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Wednesday 1 August 2012

Bloggers think

and MSM journalists don’t.

A Professor Muller has just released non peer reviewed papers on the BEST surface temperature project the Berkeley Earth Surface Temperature (Best) project, led by Prof Richard Muller, has published its final results.

I’m not going to write about that little piece of trickery as others more qualified than me are already ripping his methodology apart. Anyway I digress.

A journalist, who Blogs at the Daily Telegraph has supposedly read the paper says we should read it and believe it because Professor Muller is an “expert”. The journo, a Mr Tom Chivers, reckons we should take the paper as read. Below is his line of reasoning.

The trouble is, there's no avoiding it. As a non-climate scientist, I have to accept certain things on authority, as I do with all expert knowledge. This is an argument from authority, but we all do it, and it's vital: if I had cancer, I'd accept the authority of the oncologist and the body of knowledge of the oncology community, rather than try to guide my own treatment with information I'd found on the internet.

He’s trying to make the point that an expert should always be trusted. Why? Have they never been wrong.

After all for hundreds of years the reasoning was that the Earth was flat, and the Sun orbited the Earth. That was the expert belief at the time. Consensus by experts should only be proven by repeated testing of the theory.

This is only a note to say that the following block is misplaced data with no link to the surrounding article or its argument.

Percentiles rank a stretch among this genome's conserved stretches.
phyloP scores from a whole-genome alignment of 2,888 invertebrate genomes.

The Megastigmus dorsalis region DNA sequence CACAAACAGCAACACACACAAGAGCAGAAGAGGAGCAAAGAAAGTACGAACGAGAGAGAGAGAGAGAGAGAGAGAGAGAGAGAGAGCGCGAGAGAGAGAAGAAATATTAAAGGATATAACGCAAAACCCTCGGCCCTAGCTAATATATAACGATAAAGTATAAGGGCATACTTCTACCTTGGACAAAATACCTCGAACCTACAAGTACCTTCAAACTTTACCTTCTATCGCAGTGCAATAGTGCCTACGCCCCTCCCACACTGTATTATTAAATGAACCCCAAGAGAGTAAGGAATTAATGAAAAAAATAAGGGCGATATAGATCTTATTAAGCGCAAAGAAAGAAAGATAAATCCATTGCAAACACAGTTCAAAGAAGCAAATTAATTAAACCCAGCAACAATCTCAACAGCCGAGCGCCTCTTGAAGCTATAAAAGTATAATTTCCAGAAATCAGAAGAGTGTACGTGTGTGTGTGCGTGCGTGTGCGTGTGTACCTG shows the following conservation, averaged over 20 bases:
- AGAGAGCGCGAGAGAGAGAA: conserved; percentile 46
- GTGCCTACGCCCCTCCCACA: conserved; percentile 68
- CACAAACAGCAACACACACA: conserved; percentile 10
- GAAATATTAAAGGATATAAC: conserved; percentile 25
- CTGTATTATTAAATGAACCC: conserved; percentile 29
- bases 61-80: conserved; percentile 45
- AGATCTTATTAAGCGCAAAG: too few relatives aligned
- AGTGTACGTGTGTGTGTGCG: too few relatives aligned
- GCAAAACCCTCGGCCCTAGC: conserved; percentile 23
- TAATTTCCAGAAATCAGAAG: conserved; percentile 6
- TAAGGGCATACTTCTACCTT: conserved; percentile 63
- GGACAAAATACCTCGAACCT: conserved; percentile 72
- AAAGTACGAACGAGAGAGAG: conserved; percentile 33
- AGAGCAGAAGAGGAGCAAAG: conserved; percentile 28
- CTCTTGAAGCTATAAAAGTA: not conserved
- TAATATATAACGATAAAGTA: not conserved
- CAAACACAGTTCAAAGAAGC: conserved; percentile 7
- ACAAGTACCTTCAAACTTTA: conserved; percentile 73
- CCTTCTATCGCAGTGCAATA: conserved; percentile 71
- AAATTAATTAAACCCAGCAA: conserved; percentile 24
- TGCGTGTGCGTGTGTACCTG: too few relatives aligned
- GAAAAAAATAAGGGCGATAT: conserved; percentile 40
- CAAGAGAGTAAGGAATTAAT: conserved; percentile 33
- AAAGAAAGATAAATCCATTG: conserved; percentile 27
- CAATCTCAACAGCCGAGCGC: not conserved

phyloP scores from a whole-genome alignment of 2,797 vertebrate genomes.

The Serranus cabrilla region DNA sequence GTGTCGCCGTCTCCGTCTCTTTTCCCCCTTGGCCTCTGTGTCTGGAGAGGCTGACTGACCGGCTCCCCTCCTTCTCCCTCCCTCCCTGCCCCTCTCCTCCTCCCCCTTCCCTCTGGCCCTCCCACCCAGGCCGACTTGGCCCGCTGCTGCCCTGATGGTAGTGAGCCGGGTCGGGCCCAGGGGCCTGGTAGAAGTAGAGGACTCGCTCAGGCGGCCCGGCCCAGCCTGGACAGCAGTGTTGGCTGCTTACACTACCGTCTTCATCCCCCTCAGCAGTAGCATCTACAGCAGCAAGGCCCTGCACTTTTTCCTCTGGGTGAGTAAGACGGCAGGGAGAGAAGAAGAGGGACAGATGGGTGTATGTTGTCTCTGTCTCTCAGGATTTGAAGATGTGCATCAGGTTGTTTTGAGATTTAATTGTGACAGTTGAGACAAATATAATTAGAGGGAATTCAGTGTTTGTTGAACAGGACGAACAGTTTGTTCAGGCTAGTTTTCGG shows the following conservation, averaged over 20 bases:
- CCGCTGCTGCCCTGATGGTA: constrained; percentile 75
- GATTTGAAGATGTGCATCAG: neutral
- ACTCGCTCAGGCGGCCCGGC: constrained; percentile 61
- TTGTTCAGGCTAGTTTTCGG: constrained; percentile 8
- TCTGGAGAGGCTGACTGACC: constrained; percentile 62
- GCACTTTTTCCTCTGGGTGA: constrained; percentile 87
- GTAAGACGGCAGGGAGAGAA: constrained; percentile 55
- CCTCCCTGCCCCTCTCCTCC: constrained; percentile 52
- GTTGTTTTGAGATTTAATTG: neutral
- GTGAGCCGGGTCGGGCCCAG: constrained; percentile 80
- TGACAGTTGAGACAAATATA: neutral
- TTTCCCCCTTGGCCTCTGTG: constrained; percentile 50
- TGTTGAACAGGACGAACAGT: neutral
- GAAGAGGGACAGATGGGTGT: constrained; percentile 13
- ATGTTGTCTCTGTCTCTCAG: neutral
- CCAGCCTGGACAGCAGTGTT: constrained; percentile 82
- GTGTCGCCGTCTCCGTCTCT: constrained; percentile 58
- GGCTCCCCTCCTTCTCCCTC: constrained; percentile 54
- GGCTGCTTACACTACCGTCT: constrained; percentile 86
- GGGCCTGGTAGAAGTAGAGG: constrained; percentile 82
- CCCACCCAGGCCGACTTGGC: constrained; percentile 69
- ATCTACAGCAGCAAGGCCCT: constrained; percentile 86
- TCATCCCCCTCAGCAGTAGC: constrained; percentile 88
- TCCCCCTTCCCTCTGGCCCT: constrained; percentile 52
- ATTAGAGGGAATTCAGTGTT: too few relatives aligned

Let me give you a case in point.

Helicobacter pylori (Stomach Ulcer to you and me) was for many years believed by the medical profession to be caused by stress and spicy foods. The believed consensus at the time. (They were the experts or so they thought).


Helicobacter pylori was rediscovered in 1982 by two Australian scientists, Robin Warren and Barry J. Marshall as a causative factor for ulcers.[28] In their original paper, Warren and Marshall contended that most gastric ulcers and gastritis were caused by colonization with this bacterium, not by stress or spicy food as had been assumed before.[29]

The H. pylori hypothesis was poorly received,

It took a further fifteen years before the consensus was finally overturned. And finally.

In 2005, the Karolinska Institute in Stockholm awarded the Nobel Prize in Physiology or Medicine to Dr. Marshall and his long-time collaborator Dr. Warren "for their discovery of the bacterium Helicobacter pylori and its role in gastritis and peptic ulcer disease."

Now I have some knowledge of this illness. Last year I suffered from various symptoms such as upset stomach, burning sensation in the stomach, lack of appetite, and occasional vomiting. When I visited my doctor he initially dismissed these symptoms as a minor stomach upset. However I had researched my symptoms and they were far more indicative of something more than a minor stomach upset. I refused to accept his diagnosis and he reluctantly agreed for blood tests to be undergone.

A week later I was diagnosed with an infection of Helicobacter pylori. If I hadn’t questioned the expert, who knows what would have happened? I might be blogging from a hospital bed. Or God forbid, dead. (Mind you Mrs FE would probably have welcomed my demise). 

Moral of the story Tom: Even experts can be wrong. Don’t blindly believe everything you’re told by press release. Question it to an inch of it’s life. That’s what makes a great journalist rather than a mediocre one.